Tech Insight: Tools For Securing Your Smartphones
What major smartphone vendors provide from a security standpoint
January 15, 2010
The growing popularity of smartphones in the enterprise requires that companies extend similar data protection policies to their smartphones as they use for their computer systems. But smartphones pose slightly different threats: While malware is still a threat, the likelihood of the mobile device being lost or stolen is much more likely because of its small size and portability.
Encryption is a way to lock down smartphones. But to date, it's not widely adopted across enterprise mobile devices. According to a recent Ponemon Institute report, "2009 Annual Study: U.S. Enterprise Encryption Tools," 59 percent of enterprises surveyed rated the data on mobile devices used by employees as important to very important. Just how many organizations actually encrypt the data on smartphones, however, was low: Only 26 percent said they encrypt data on mobile devices most of the time, while 51 percent said they never do, according to the survey, which was commissioned by PGP.
It might seem the amount of data loss from a mobile device would be insignificant. But 16 gigabytes isn't uncommon for a smartphone today, and that's a substantial amount of potential data. Additionally, there's the high likelihood that corporate smartphones can check corporate e-mail without needing a password. They also can access an internal network via VPN, and custom ERP, sales, or similar applications -- allowing access to sensitive data. Add that all together, and you have the clear potential for a major data breach.
The two major platforms for reining in control of smartphones are BlackBerry Enterprise Server and Microsoft Exchange ActiveSync. Both are well-established and have extensive support for managing policies, such as encryption, password complexity, account lockout, and remote wipe. But they have their pros and cons, including vendor lock-in versus multivendor device support and granularity of endpoint control. And there's always the competitors looking to supplant both platforms with one single unified platform supporting BlackBerry, Windows Mobile, Palm, and iPhone.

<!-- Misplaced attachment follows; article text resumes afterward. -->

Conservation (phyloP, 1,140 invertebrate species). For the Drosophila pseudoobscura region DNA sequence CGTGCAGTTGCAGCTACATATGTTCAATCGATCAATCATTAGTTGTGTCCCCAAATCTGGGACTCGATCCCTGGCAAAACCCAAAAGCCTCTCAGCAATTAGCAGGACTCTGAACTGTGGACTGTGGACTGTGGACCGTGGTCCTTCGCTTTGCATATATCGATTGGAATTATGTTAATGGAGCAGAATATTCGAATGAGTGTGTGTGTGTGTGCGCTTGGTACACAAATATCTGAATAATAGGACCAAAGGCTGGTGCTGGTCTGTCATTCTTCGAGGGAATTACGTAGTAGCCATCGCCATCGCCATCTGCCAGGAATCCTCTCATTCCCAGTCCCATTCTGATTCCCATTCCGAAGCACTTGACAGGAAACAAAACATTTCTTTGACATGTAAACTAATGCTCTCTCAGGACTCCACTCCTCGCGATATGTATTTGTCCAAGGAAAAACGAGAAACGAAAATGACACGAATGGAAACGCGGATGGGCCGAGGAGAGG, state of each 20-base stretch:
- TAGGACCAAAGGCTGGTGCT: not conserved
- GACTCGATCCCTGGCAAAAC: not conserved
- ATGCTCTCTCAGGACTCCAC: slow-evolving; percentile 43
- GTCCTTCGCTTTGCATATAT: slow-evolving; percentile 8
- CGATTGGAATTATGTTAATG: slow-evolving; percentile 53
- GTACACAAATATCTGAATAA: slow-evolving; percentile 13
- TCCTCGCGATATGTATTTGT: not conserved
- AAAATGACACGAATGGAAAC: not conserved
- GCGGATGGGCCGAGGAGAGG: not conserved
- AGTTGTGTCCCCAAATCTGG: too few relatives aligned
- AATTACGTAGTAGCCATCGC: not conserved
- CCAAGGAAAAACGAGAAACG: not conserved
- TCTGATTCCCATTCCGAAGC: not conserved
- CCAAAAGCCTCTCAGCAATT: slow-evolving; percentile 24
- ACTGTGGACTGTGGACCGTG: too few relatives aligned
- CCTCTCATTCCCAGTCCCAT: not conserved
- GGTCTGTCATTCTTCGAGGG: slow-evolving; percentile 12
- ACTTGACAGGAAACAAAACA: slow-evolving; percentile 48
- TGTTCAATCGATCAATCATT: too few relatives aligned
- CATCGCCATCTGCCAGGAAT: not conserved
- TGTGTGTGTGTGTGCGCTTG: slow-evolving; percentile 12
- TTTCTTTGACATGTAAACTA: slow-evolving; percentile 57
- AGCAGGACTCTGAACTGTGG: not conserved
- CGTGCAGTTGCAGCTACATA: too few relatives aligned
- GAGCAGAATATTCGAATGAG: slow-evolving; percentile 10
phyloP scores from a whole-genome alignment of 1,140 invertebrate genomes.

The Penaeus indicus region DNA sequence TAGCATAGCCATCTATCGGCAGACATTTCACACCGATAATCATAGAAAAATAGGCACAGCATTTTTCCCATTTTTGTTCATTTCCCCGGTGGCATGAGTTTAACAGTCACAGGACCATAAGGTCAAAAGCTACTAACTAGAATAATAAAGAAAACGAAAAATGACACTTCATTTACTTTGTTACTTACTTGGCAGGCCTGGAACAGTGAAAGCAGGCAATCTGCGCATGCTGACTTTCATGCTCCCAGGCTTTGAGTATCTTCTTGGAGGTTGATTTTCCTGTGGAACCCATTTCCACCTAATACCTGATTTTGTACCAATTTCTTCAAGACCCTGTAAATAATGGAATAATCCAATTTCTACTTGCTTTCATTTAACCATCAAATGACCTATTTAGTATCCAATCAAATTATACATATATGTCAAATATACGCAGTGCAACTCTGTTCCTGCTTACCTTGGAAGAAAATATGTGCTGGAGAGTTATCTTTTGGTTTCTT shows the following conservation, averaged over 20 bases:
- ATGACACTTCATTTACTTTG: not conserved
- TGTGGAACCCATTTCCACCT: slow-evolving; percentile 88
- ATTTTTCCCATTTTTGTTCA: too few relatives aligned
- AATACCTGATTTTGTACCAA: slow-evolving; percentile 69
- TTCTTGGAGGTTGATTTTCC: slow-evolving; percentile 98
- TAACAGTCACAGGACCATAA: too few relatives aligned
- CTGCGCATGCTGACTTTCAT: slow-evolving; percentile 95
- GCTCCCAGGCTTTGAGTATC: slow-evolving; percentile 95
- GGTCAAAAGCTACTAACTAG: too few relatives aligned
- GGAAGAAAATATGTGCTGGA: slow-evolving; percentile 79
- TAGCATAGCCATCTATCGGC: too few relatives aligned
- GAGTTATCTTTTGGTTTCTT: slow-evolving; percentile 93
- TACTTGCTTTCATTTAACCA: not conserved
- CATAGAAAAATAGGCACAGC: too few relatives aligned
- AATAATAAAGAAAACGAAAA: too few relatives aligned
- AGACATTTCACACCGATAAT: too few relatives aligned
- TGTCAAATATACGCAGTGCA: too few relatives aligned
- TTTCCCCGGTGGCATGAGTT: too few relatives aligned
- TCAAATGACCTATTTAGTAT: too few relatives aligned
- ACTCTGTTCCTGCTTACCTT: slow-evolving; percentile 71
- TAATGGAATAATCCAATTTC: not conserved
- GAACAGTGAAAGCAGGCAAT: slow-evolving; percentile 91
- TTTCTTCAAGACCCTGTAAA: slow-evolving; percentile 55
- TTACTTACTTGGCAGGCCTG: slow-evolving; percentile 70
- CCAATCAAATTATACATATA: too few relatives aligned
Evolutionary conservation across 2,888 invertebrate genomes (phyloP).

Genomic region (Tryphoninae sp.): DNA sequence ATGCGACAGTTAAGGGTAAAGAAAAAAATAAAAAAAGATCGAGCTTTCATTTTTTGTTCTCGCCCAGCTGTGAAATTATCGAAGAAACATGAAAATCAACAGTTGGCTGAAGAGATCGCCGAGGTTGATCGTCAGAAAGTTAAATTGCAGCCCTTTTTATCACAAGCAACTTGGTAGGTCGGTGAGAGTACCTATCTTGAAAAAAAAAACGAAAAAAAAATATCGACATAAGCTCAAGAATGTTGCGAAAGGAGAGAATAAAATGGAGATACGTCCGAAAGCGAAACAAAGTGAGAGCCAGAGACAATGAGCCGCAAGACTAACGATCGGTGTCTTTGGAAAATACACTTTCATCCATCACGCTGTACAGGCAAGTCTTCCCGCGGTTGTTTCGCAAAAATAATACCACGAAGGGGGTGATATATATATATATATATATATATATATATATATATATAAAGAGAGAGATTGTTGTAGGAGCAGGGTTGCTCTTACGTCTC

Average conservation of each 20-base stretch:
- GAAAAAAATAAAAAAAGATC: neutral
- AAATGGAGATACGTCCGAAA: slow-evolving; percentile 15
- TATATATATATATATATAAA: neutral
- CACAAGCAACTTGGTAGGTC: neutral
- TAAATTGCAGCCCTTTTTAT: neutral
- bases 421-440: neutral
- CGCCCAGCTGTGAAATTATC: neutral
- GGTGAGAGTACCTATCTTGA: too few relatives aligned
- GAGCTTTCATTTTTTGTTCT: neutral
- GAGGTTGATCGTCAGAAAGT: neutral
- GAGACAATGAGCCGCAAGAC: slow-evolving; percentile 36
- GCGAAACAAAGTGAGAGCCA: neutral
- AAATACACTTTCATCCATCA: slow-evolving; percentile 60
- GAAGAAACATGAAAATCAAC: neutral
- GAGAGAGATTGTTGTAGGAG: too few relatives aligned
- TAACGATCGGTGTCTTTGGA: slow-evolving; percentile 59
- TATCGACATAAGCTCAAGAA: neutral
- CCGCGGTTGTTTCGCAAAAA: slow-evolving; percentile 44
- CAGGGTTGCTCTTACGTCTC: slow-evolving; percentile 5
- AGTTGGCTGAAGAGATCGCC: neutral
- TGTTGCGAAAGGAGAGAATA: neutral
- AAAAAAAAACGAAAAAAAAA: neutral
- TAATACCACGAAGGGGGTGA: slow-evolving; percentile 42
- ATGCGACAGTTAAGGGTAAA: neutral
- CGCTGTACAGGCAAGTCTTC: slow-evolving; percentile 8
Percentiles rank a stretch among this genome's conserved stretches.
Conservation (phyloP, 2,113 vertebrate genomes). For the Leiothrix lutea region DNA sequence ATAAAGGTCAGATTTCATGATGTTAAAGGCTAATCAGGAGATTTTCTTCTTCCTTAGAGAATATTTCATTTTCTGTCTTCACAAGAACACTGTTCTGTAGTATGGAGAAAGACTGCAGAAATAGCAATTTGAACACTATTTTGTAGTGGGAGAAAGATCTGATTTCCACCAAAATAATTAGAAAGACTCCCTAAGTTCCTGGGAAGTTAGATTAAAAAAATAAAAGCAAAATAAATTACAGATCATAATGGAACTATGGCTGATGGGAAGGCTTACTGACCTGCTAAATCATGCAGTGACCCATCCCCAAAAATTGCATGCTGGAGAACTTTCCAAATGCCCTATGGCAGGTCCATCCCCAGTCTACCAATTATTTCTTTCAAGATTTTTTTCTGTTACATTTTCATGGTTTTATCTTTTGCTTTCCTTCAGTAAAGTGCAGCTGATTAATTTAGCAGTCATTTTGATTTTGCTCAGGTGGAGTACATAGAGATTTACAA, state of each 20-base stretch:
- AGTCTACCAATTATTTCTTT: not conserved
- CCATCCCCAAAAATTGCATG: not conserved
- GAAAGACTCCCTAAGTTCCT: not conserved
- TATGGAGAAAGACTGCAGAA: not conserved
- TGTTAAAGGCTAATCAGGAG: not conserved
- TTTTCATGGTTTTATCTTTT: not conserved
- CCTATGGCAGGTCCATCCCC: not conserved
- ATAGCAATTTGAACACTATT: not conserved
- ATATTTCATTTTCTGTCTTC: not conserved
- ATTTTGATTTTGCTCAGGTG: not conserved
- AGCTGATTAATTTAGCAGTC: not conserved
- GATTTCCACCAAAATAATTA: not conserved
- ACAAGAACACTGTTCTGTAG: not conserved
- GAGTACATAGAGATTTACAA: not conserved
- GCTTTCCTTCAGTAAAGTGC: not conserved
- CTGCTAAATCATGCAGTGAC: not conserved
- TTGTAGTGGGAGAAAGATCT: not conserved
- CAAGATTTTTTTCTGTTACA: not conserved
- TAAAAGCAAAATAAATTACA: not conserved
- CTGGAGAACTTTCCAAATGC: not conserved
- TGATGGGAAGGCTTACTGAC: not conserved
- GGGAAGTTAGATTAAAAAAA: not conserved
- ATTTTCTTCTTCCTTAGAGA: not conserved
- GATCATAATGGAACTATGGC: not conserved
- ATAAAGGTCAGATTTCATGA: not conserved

RIM's BlackBerry has dominated the enterprise smartphone arena for years because of its extensive policy management capabilities, built-in security features, and ease of use for users. BlackBerry offers more than 400 policy settings for making sure smartphones are adequately protected from unauthorized access. And devices can be deployed without the need for a third-party encryption solution to handle data at rest and in transit because they include out-of-the-box support for encrypted communications back to the enterprise server, intranet services, and encrypted storage.
Microsoft's Exchange ActiveSync also comes with some strong security tools for enterprises. Encryption for data at rest is weak compared with the BlackBerry's, and the available policies pale in comparison by number, but important options in password settings, recovery, and remote wipe are there. As expected, there is tight integration with Windows Mobile-based devices, but support doesn't stop at Windows-based smartphones. Other smartphone vendors have implemented management tie-ins for remote management via ActiveSync, although several of the implementations are lacking in completeness. With each new OS released for the Apple iPhone, Apple has taken steps to implement more ActiveSync functionality, while current support within the Motorola Droid is weak.
Companies using smartphones from various vendors have options, too. The growing need to manage a largely heterogeneous smartphone environment with a mixture of Palm, iPhone, BlackBerry, and Windows Mobile has created a market of promising players. Third-party offerings add the ability to now manage many disparate devices that all have varying levels of support for various policy settings and features within a unified interface. The offerings here include enterprise management solutions from BoxTone, Trust Digital, MobileIron, and GuardianEdge. At the very least, all of the vendors support the platforms mentioned above, several include support for Symbian, and some are adding support for Google Android devices.
Native and third-party management solutions provide support to configure encryption for data at rest, and SSL is typically used for data in-transit.
So why don't many enterprises deploy these tools for securing their smartphones? The sad fact is it may take a few lost or stolen smartphones to get enterprises to move from the "it's important to me" category to actually adopting these tools.
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